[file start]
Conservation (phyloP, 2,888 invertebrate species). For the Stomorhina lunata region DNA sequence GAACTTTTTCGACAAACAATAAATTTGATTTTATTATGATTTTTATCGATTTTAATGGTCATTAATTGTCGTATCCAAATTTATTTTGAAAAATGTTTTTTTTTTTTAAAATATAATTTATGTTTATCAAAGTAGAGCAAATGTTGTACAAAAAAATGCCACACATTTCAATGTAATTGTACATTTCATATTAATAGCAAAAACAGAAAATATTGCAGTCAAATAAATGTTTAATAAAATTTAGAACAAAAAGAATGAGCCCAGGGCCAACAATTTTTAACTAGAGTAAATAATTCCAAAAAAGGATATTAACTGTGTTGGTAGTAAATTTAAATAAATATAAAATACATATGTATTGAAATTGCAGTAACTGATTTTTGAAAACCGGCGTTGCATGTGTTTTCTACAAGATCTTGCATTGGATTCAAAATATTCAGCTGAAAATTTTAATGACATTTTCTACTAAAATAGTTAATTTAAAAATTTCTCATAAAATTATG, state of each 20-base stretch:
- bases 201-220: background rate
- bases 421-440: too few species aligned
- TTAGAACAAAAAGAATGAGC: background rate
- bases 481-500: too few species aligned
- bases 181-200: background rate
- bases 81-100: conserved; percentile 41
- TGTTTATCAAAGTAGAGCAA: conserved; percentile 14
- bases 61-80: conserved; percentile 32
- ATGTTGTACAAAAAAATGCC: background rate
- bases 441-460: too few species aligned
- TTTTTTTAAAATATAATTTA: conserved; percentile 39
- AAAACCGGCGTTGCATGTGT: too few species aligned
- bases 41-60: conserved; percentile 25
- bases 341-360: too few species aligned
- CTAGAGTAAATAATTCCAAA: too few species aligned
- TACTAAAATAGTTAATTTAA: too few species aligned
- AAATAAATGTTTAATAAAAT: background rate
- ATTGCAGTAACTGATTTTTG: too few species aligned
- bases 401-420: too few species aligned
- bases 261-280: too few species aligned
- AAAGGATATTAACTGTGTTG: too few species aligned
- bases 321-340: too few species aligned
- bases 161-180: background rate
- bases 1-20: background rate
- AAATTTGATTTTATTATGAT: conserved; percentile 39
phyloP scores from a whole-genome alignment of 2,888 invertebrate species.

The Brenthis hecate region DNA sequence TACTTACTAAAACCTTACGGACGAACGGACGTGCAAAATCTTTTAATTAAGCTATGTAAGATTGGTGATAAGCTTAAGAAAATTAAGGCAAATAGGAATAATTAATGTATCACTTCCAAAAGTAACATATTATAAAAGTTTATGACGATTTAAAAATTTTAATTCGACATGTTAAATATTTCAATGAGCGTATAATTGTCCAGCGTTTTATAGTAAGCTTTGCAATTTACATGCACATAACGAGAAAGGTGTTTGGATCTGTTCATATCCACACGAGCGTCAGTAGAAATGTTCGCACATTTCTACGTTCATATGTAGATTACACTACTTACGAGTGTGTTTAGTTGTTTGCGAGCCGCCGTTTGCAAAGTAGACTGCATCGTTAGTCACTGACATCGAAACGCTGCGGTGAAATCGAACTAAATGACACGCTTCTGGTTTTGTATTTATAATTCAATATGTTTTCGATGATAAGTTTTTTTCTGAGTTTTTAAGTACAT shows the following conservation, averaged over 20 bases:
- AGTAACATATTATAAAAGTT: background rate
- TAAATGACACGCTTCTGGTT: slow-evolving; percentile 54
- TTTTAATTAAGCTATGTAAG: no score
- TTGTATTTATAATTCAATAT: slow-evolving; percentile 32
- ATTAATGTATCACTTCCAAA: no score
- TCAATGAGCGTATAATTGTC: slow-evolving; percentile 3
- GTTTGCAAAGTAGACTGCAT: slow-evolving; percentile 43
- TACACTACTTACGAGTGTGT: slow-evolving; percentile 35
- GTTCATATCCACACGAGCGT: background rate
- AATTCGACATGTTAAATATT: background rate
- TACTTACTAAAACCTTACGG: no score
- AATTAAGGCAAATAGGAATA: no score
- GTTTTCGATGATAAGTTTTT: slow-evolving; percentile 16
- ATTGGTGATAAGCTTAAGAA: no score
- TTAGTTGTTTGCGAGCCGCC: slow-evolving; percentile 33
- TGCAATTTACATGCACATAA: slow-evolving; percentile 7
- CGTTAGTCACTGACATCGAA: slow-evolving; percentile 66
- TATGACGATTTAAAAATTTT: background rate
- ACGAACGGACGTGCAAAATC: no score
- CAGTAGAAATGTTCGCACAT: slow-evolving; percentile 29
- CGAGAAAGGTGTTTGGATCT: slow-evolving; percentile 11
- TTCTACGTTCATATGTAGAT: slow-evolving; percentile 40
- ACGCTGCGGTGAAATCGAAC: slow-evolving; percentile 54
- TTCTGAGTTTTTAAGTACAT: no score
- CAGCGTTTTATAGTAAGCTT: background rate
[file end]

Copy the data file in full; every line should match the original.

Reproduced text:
Conservation (phyloP, 2,888 invertebrate species). For the Stomorhina lunata region DNA sequence GAACTTTTTCGACAAACAATAAATTTGATTTTATTATGATTTTTATCGATTTTAATGGTCATTAATTGTCGTATCCAAATTTATTTTGAAAAATGTTTTTTTTTTTTAAAATATAATTTATGTTTATCAAAGTAGAGCAAATGTTGTACAAAAAAATGCCACACATTTCAATGTAATTGTACATTTCATATTAATAGCAAAAACAGAAAATATTGCAGTCAAATAAATGTTTAATAAAATTTAGAACAAAAAGAATGAGCCCAGGGCCAACAATTTTTAACTAGAGTAAATAATTCCAAAAAAGGATATTAACTGTGTTGGTAGTAAATTTAAATAAATATAAAATACATATGTATTGAAATTGCAGTAACTGATTTTTGAAAACCGGCGTTGCATGTGTTTTCTACAAGATCTTGCATTGGATTCAAAATATTCAGCTGAAAATTTTAATGACATTTTCTACTAAAATAGTTAATTTAAAAATTTCTCATAAAATTATG, state of each 20-base stretch:
- bases 201-220: background rate
- bases 421-440: too few species aligned
- TTAGAACAAAAAGAATGAGC: background rate
- bases 481-500: too few species aligned
- bases 181-200: background rate
- bases 81-100: conserved; percentile 41
- TGTTTATCAAAGTAGAGCAA: conserved; percentile 14
- bases 61-80: conserved; percentile 32
- ATGTTGTACAAAAAAATGCC: background rate
- bases 441-460: too few species aligned
- TTTTTTTAAAATATAATTTA: conserved; percentile 39
- AAAACCGGCGTTGCATGTGT: too few species aligned
- bases 41-60: conserved; percentile 25
- bases 341-360: too few species aligned
- CTAGAGTAAATAATTCCAAA: too few species aligned
- TACTAAAATAGTTAATTTAA: too few species aligned
- AAATAAATGTTTAATAAAAT: background rate
- ATTGCAGTAACTGATTTTTG: too few species aligned
- bases 401-420: too few species aligned
- bases 261-280: too few species aligned
- AAAGGATATTAACTGTGTTG: too few species aligned
- bases 321-340: too few species aligned
- bases 161-180: background rate
- bases 1-20: background rate
- AAATTTGATTTTATTATGAT: conserved; percentile 39
phyloP scores from a whole-genome alignment of 2,888 invertebrate species.

The Brenthis hecate region DNA sequence TACTTACTAAAACCTTACGGACGAACGGACGTGCAAAATCTTTTAATTAAGCTATGTAAGATTGGTGATAAGCTTAAGAAAATTAAGGCAAATAGGAATAATTAATGTATCACTTCCAAAAGTAACATATTATAAAAGTTTATGACGATTTAAAAATTTTAATTCGACATGTTAAATATTTCAATGAGCGTATAATTGTCCAGCGTTTTATAGTAAGCTTTGCAATTTACATGCACATAACGAGAAAGGTGTTTGGATCTGTTCATATCCACACGAGCGTCAGTAGAAATGTTCGCACATTTCTACGTTCATATGTAGATTACACTACTTACGAGTGTGTTTAGTTGTTTGCGAGCCGCCGTTTGCAAAGTAGACTGCATCGTTAGTCACTGACATCGAAACGCTGCGGTGAAATCGAACTAAATGACACGCTTCTGGTTTTGTATTTATAATTCAATATGTTTTCGATGATAAGTTTTTTTCTGAGTTTTTAAGTACAT shows the following conservation, averaged over 20 bases:
- AGTAACATATTATAAAAGTT: background rate
- TAAATGACACGCTTCTGGTT: slow-evolving; percentile 54
- TTTTAATTAAGCTATGTAAG: no score
- TTGTATTTATAATTCAATAT: slow-evolving; percentile 32
- ATTAATGTATCACTTCCAAA: no score
- TCAATGAGCGTATAATTGTC: slow-evolving; percentile 3
- GTTTGCAAAGTAGACTGCAT: slow-evolving; percentile 43
- TACACTACTTACGAGTGTGT: slow-evolving; percentile 35
- GTTCATATCCACACGAGCGT: background rate
- AATTCGACATGTTAAATATT: background rate
- TACTTACTAAAACCTTACGG: no score
- AATTAAGGCAAATAGGAATA: no score
- GTTTTCGATGATAAGTTTTT: slow-evolving; percentile 16
- ATTGGTGATAAGCTTAAGAA: no score
- TTAGTTGTTTGCGAGCCGCC: slow-evolving; percentile 33
- TGCAATTTACATGCACATAA: slow-evolving; percentile 7
- CGTTAGTCACTGACATCGAA: slow-evolving; percentile 66
- TATGACGATTTAAAAATTTT: background rate
- ACGAACGGACGTGCAAAATC: no score
- CAGTAGAAATGTTCGCACAT: slow-evolving; percentile 29
- CGAGAAAGGTGTTTGGATCT: slow-evolving; percentile 11
- TTCTACGTTCATATGTAGAT: slow-evolving; percentile 40
- ACGCTGCGGTGAAATCGAAC: slow-evolving; percentile 54
- TTCTGAGTTTTTAAGTACAT: no score
- CAGCGTTTTATAGTAAGCTT: background rate